earnings. Under the new rules contractors deemed to be within the
IR35 regulation bracket will pay tax and NIC as if they are a
direct employee of their client.
I've heard about composite companies and Managed Service Companies. What are they?
In the past contractors would often use a composite company, usually a Managed Service Company (MSC) in order to be paid. The contractor would become one of up to around 20 non-director shareholders of the company, which was managed by a scheme provider. They would receive a low salary and take the rest of their pay in company dividends, meaning that each individual would pay a lot less tax and NICs than if they had been paid by a salary.
When the Government brought in the new IR35 legislation contractors were only able to use Composite Companies if their own circumstances fell outside of the IR35 rules. Since the new rules came into force, however, HMRC alleged that many contractors and companies were ignoring the legislation and still using composite companies via MSCs even though their status was almost always one of being within the IR35 rules.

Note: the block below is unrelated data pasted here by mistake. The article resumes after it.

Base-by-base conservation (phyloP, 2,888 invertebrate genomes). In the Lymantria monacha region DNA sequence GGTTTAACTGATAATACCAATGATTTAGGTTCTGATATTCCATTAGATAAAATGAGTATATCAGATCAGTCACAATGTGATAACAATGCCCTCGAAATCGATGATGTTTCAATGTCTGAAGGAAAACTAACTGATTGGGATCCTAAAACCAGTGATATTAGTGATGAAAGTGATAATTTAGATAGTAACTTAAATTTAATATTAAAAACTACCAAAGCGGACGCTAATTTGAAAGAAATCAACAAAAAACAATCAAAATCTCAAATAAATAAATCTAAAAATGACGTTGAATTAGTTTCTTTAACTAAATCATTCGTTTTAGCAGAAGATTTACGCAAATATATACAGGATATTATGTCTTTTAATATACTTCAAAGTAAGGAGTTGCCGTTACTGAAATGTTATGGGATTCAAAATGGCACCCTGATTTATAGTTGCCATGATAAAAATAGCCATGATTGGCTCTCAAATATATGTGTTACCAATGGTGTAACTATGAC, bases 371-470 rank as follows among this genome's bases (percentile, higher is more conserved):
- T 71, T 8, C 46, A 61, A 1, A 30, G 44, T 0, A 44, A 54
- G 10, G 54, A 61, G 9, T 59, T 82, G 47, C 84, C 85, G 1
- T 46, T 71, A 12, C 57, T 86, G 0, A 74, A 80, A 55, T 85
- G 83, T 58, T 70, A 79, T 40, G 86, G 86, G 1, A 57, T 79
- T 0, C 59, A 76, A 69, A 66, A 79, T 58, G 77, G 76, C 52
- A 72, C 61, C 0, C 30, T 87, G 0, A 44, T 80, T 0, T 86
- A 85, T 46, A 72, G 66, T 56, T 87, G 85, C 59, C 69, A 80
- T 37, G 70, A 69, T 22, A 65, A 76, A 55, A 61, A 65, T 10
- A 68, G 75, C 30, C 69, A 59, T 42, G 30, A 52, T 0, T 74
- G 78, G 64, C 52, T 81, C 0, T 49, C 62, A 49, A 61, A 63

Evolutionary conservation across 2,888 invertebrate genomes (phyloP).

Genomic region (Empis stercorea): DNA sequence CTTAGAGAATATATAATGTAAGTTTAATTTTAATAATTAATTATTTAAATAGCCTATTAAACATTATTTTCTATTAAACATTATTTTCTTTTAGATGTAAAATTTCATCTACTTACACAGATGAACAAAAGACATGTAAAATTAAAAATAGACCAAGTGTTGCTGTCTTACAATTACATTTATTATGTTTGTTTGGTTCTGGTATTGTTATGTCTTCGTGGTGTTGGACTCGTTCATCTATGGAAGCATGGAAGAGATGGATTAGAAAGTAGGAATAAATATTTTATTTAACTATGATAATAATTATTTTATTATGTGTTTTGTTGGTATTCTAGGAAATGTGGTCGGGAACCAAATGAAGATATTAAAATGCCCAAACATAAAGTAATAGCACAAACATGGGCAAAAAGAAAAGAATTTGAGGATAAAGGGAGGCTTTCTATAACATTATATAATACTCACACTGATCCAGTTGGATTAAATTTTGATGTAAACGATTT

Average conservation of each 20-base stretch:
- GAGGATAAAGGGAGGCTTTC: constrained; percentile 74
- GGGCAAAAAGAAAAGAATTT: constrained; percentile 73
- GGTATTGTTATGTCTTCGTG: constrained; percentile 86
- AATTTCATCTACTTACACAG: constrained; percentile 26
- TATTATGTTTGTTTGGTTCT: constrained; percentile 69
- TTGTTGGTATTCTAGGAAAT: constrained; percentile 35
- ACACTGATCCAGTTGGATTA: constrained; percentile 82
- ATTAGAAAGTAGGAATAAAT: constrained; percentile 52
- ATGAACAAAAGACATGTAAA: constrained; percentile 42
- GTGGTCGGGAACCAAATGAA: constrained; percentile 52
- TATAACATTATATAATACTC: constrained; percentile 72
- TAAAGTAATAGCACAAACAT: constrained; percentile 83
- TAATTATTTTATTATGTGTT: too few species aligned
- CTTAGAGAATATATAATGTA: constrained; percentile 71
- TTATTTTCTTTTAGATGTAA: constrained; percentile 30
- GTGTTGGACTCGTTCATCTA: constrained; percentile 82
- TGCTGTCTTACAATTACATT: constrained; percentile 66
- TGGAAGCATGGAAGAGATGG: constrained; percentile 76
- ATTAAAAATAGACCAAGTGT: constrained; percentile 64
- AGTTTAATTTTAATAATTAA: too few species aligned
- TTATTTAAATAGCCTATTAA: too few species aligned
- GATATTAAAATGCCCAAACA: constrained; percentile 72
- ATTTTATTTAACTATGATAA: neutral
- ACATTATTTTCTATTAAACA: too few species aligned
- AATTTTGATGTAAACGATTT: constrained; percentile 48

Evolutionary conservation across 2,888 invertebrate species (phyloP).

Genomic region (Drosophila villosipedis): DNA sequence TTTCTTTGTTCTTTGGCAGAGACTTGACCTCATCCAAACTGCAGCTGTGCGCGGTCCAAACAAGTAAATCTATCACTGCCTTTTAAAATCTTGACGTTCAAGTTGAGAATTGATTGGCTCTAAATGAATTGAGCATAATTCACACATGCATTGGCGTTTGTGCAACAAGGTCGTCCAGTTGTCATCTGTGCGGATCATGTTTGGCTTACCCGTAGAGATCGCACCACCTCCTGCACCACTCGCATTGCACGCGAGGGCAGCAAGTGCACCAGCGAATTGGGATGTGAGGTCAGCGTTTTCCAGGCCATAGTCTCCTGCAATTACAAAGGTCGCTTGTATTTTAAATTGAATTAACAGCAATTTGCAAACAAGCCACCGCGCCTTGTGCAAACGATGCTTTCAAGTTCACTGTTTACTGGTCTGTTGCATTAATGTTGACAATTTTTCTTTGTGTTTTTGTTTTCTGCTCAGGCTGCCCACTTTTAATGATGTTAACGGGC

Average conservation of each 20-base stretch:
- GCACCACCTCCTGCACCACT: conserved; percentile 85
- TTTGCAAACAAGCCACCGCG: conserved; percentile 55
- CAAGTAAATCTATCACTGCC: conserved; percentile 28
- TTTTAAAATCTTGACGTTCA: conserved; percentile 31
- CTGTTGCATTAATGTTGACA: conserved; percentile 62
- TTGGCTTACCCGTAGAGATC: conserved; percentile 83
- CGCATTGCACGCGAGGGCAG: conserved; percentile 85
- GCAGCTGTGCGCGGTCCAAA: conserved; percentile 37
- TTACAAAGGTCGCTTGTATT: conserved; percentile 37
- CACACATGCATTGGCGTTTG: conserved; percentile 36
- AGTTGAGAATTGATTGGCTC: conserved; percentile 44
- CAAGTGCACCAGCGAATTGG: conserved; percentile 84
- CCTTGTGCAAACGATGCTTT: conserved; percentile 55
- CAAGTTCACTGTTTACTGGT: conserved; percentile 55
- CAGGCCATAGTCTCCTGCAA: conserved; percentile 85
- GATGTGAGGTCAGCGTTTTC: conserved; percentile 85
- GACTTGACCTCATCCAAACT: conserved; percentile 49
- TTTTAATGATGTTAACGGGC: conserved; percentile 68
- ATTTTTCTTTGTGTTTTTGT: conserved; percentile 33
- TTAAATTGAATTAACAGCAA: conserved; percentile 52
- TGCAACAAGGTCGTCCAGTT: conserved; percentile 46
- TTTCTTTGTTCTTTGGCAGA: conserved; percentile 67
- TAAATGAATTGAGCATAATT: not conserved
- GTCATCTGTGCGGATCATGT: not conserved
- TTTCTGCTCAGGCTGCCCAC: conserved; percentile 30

In April 2007 another rule change was
implemented which forced all MSC contractors to pay tax as though
they were an employee of their client, effectively ruling all
workers using the scheme into an IR35 'caught' position. Therefore,
if a contractor is working on a contract caught by IR35 regulations
and still uses one of these forms of companies and underpays tax
and NICs, he or she is breaking the law.
Can agencies be held liable if a contractor is found to be using an MSC?
Historically, if a company or payment scheme was found to be illegally underpaying tax and action was taken by the HMRC they would liquidate quickly, as they had no assets, and reopen as a new business the next day.
In order to counter this, new legislation in April 2007 created 'debt transfer' rules, which allowed the recovery of underpaid taxes and NICs from appropriate third parties, principally those behind the company operating such schemes including directors, shadow directors and connected or controlling parties.